With the help of a hired community organizer Cynthia Okayama Dopke, Renewed Hope mobilized a large group of people of all races, largely from the West End, starting with an interfaith witness held at the gates of the former naval base housing, and moving on to staging marches, turning out crowds at council hearings and holding candidates forums for the 1998 elections.

The activists saw an opportunity to link the displacement directly to a cause — the overheated market, which they could tell would soon collapse. And they had a solution they could offer: Instead of building hundreds of new expensive homes, why not save the housing that’s there and — renovate it as affordable family housing? The houses were largely three- and four-bedroom units and could have been rehabilitated and sold, at the time, for between $125,000 and $160,000. The rental units would have ranged from $700 a month for two bedrooms to $1,350 for four bedrooms.

This effort to rehab existing housing was crucial because Measure A, passed in 1973 to stop the destruction of Victorians, blocked the development of new multi-family projects.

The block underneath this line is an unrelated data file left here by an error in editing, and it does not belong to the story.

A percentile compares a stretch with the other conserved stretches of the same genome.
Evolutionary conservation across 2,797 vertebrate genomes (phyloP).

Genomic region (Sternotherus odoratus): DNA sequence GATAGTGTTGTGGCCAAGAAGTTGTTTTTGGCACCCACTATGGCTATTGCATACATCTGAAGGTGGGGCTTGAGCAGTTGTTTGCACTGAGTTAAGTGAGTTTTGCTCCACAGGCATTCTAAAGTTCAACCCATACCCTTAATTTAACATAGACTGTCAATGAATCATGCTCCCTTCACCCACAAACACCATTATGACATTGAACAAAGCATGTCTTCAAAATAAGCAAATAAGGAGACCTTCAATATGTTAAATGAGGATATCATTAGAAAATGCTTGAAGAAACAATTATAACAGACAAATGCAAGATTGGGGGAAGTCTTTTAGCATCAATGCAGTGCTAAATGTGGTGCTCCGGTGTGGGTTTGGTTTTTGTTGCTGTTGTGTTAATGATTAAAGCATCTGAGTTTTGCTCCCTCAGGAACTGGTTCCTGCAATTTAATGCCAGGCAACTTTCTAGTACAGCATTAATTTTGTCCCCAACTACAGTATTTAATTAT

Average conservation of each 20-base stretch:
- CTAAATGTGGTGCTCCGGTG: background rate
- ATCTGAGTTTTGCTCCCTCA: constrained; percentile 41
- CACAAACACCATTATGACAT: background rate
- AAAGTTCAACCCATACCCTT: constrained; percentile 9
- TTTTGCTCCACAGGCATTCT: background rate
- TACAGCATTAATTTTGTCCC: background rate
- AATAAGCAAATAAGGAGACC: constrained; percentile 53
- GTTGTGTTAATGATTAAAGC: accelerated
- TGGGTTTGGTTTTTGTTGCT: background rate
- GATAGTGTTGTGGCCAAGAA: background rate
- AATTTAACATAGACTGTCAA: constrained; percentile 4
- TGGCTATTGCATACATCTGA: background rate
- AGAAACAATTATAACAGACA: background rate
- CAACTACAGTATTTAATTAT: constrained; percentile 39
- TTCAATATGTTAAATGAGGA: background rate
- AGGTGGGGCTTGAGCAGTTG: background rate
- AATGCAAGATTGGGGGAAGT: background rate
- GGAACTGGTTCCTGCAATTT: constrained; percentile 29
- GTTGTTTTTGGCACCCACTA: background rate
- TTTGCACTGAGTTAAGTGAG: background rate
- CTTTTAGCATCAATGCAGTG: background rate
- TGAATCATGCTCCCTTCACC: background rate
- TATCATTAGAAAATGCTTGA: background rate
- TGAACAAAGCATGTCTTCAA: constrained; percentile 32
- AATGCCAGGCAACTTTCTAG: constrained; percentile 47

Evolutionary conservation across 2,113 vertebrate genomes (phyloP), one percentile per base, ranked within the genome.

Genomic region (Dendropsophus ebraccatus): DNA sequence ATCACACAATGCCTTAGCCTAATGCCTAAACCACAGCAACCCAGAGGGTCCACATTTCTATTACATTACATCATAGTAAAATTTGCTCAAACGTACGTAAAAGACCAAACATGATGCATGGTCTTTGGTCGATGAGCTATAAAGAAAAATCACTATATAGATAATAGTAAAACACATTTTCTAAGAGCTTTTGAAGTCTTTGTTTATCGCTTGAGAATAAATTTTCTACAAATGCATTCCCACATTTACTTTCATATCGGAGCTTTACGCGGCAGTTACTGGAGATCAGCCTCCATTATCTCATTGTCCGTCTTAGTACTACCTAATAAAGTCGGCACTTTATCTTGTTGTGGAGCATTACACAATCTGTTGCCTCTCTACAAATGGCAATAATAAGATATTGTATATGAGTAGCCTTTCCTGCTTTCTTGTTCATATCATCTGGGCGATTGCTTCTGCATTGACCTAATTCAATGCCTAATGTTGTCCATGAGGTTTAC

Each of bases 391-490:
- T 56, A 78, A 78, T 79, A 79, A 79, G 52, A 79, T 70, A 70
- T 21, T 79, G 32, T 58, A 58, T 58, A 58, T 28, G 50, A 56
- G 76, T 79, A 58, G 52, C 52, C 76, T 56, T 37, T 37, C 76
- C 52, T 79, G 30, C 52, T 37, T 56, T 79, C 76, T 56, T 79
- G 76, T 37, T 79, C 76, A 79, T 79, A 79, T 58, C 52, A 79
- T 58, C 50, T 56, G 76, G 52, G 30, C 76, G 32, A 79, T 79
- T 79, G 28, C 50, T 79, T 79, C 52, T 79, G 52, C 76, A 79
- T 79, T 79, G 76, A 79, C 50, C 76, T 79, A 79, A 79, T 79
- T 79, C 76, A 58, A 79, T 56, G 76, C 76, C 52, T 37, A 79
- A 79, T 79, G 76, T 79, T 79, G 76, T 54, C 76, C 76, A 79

Lynette’s EBALDC team prepared an alternative proposal for financing the renovation work. The term “workforce” housing came into use because Renewed Hope wanted to show that cost of housing was becoming too high for people with regular jobs and decent incomes and that many were renters who would love to be homeowners.

Alameda, by the way, is about 50 percent renters. The city often used this fact as proof that it already had enough affordable housing.

Renewed Hope argued that affordable housing was something everyone in Alameda would benefit from. The council was told “our children can’t afford to live here; people of average incomes such as teachers and firefighters can no longer afford to live here; losing families is bad for school funding.”